After Poland’s agricultural minister gets egged by angry farmers, Polish PM warns Ukrainian grain is destabilizing Europe’s agricultural market

By Grzegorz Adamczyk
4 Min Read

Poland’s grain markets are being destabilized by cheap Ukrainian grain, putting farmers’ livelihoods at risk, and they are growing increasingly furious. In fact, just a few days ago, Polish Agriculture Minister Henryk Kowalczyk had eggs thrown at him at the European Farmers Forum in Jasionka, southern Poland. 

The problem is that since the beginning of June 2022, Ukrainian farmers have been free to export grain into the EU without any limits as part of the so-called “solidarity corridors.” That grain was meant to simply pass through Poland on the way to other countries, mainly in the developing world, but this plan has gone awry.

Instead, the majority of the imported grain has remained in Poland, leading to serious problems for Polish producers who are unable to sell their grain as a result.

Poland’s agriculture minister has promised to empty the warehouses of grain over the coming months, and during a press conference on Wednesday, Prime Minister Mateusz Morawiecki said he has instructed the agriculture minister to prepare plans very quickly to address the problem. He expects the excess grain to be sold to Africa and the Middle East, which is where that grain was meant to go in the first place.

Morawiecki also promised to introduce regulations that will limit the import of Ukrainian grain into Poland. The government intends to present the European Commission with a letter demanding urgent action, using all available procedures, instruments and regulations to limit the inflow of Ukrainian grain into markets of neighboring states.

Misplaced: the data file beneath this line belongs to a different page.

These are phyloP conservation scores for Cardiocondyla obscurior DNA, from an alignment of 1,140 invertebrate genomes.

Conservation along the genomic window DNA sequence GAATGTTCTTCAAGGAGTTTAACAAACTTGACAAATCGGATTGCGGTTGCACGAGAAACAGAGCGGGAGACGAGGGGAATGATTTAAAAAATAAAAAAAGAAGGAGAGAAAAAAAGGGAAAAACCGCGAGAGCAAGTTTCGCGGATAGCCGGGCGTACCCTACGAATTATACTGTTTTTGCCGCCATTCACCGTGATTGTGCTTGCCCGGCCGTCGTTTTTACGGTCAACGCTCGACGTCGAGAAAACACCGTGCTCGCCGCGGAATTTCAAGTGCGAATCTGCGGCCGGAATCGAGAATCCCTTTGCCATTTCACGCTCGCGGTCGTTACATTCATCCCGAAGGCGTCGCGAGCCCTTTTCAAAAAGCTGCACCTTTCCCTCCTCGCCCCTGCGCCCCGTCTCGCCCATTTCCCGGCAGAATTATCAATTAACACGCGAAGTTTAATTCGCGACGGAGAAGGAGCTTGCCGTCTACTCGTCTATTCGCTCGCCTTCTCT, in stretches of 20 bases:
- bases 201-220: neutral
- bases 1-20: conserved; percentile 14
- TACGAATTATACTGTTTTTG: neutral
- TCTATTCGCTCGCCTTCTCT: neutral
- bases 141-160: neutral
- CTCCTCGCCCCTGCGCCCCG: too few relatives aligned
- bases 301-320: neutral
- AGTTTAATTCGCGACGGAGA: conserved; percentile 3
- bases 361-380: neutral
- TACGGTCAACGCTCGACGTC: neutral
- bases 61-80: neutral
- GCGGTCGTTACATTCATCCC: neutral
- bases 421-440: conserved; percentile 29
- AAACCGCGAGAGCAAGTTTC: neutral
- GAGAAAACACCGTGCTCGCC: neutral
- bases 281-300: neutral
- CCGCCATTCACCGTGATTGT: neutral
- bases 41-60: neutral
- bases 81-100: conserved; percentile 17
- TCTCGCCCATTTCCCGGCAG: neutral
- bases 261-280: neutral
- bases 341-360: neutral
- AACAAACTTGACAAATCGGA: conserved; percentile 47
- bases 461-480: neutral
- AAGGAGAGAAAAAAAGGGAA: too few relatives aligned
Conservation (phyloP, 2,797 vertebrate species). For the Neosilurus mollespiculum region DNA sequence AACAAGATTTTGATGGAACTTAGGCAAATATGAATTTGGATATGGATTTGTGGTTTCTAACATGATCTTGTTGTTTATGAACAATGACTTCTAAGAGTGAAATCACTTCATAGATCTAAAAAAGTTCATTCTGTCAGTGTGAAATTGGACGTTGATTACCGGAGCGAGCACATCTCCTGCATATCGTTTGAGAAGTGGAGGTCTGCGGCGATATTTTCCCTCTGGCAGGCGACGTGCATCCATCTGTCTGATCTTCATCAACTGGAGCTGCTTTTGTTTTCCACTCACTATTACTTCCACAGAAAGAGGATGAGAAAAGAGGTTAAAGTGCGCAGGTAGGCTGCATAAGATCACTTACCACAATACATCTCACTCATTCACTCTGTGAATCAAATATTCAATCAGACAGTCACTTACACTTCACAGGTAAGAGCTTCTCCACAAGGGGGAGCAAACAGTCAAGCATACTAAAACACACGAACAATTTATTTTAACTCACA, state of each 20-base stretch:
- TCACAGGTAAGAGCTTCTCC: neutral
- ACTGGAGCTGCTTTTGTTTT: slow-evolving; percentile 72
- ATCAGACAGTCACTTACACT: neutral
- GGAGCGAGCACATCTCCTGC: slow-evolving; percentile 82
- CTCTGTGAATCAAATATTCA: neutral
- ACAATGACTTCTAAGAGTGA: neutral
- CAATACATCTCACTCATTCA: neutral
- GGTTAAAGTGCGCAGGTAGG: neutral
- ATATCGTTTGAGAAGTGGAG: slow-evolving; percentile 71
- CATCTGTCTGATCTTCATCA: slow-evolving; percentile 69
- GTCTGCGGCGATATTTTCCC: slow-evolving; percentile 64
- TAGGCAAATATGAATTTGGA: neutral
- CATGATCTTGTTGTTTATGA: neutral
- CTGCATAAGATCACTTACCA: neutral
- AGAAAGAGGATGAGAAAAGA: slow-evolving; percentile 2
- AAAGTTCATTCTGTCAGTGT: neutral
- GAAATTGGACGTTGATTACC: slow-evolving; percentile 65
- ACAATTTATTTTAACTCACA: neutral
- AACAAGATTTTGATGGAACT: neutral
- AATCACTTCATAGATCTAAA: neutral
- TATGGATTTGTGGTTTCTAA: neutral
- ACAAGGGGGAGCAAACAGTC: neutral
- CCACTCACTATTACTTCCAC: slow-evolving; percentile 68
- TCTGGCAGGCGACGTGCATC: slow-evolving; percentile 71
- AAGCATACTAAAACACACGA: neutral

The last week or so has witnessed a crescendo of protests from Polish farmers. They have criticized the government and Kowalczyk during the ruling conservatives’ meetings with voters and also at country markets and fairs.

On Wednesday, the government and farming representatives met fir a round-table discussion on the issue of Ukrainian grain. The atmosphere around these talks was tense, with the government not allowing the farmers’ representatives to bring electronic recording equipment into the meeting room. The farmers are demanding that the Ukrainian grain be only allowed to transit through Poland without any right for it to be sold in the country. 

According to the Grain and Feed Chamber (IZP), the Polish government has committed to transferring 20 million tons of Ukrainian grain using the capacity of Polish ports, totaling no more than 700,000 tons per month. However, Poland itself has to export 10 million tons of grain. So far, 3 million tons of grain have arrived from Ukraine, mainly corn, wheat and rapeseed. It is still not clear how much of that has been exported from Poland.

What is clear is that Polish warehouses are full of grain. Poland produces around 35 million tons of grain per year, and 25-26 million tons is for the domestic market — the rest is exported.

Since the price of grain is falling on world markets and there is a glut of supply from Ukraine, the farmers’ businesses are under threat. This is why they are up in arms, as in a few months, they will need room in the warehouses for the new harvest. 

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